Mike Watt claims that indie-folk vocalist Petra Haden had never heard The Who's classic album The Who Sell Out when he suggested she cover the record in its entirety. Watt supplied Haden with an 8-track recorder, one track of which contained the original album, and he asked her to fill the remaining seven with her a cappella renditions of the bassline, the guitar, the drums, and so on. The result is Petra Haden Sings: The Who Sell Out, a pop oddity that transcends its gimmick. With no personal connection to Pete Townsend's mod-art conceptualism, Haden focuses on sound alone, making once-storming rock anthems like "Armenia City In The Sky" into mind-blowing psychedelic doo-wop exercises.
In its original form, The Who Sell Out suffered from a split personality, as Townsend and company mixed commercial jingles, ribald music-hall stories, and early stabs at rock opera into an unwieldy near-masterpiece. Haden's lo-fi multi-track vocals even out the material, especially once she moves past jokier songs like "Mary Anne With The Shaky Hand" and "Tattoo" into punchy ballads like "Our Love Was" and "I Can't Reach You," which sound especially lissome with a background chorus of Hadens pinging away. The album really peaks at the close, with the hazy "Sunrise" and the abstract "Rael." Haden's voices drop to a near-murmur, her "ding-ding"s and "ooo-ooo"s achieve a symphonic harmony, and the sound of whispered rhythms and counter-rhythms becomes superhuman.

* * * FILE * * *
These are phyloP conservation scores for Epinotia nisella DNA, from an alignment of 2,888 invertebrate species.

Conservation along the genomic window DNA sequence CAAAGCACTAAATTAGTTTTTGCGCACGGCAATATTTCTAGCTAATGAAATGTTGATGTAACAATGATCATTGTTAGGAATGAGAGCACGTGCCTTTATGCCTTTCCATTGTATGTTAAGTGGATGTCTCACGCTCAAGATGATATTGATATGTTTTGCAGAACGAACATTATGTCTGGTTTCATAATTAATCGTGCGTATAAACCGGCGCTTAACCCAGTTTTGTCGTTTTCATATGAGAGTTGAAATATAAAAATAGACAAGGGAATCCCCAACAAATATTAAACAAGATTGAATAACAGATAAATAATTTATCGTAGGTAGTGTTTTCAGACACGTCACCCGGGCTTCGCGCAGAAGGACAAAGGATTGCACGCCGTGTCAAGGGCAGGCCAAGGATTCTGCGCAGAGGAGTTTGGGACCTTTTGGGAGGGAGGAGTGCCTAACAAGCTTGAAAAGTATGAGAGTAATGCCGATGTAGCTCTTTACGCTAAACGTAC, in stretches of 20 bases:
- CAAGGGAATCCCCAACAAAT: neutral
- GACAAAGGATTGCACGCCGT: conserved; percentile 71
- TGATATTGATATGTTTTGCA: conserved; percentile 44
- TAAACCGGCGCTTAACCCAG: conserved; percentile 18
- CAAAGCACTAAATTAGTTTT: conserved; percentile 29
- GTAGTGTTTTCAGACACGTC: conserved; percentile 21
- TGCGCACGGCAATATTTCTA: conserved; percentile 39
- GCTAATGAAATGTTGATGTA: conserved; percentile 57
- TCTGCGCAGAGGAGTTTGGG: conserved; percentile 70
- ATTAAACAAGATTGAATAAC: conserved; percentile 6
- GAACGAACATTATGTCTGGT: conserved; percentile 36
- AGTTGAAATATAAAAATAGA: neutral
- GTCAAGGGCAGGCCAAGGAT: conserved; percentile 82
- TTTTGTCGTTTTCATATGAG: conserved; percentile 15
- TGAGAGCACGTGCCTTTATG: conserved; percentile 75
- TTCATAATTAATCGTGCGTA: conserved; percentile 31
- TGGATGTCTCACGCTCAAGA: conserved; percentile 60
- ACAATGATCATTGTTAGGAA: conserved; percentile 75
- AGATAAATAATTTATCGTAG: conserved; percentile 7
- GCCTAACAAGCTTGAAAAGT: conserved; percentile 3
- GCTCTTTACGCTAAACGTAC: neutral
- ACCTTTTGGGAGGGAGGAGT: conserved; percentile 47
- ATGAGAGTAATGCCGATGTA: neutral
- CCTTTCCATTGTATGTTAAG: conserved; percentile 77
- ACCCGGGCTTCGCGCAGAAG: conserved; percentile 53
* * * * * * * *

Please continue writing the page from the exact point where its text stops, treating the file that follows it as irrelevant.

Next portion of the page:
Haden recorded her Who project between 2000 and 2003, and though it's her most recent release, it's not her most recent work. That would be Petra Haden And Bill Frisell, in which she and the veteran jazz guitarist work through plaintive cover versions of songs by Elliott Smith, Foo Fighters, Coldplay, Tom Waits, Stevie Wonder, and the Gershwin brothers, among others. The album isn't as immediately arresting as Petra Haden Sings: The Who Sell Out, but since Frisell is as obsessive about creating original guitar sounds as Haden is about making her voice sound unusual, the duo come up with some remarkable effects. Petra Haden And Bill Frisell's two highlights are Wonder's "I Believe" and the Foos' "Floaty," both of which push past the six-minute mark, converting pop music into meditative bliss.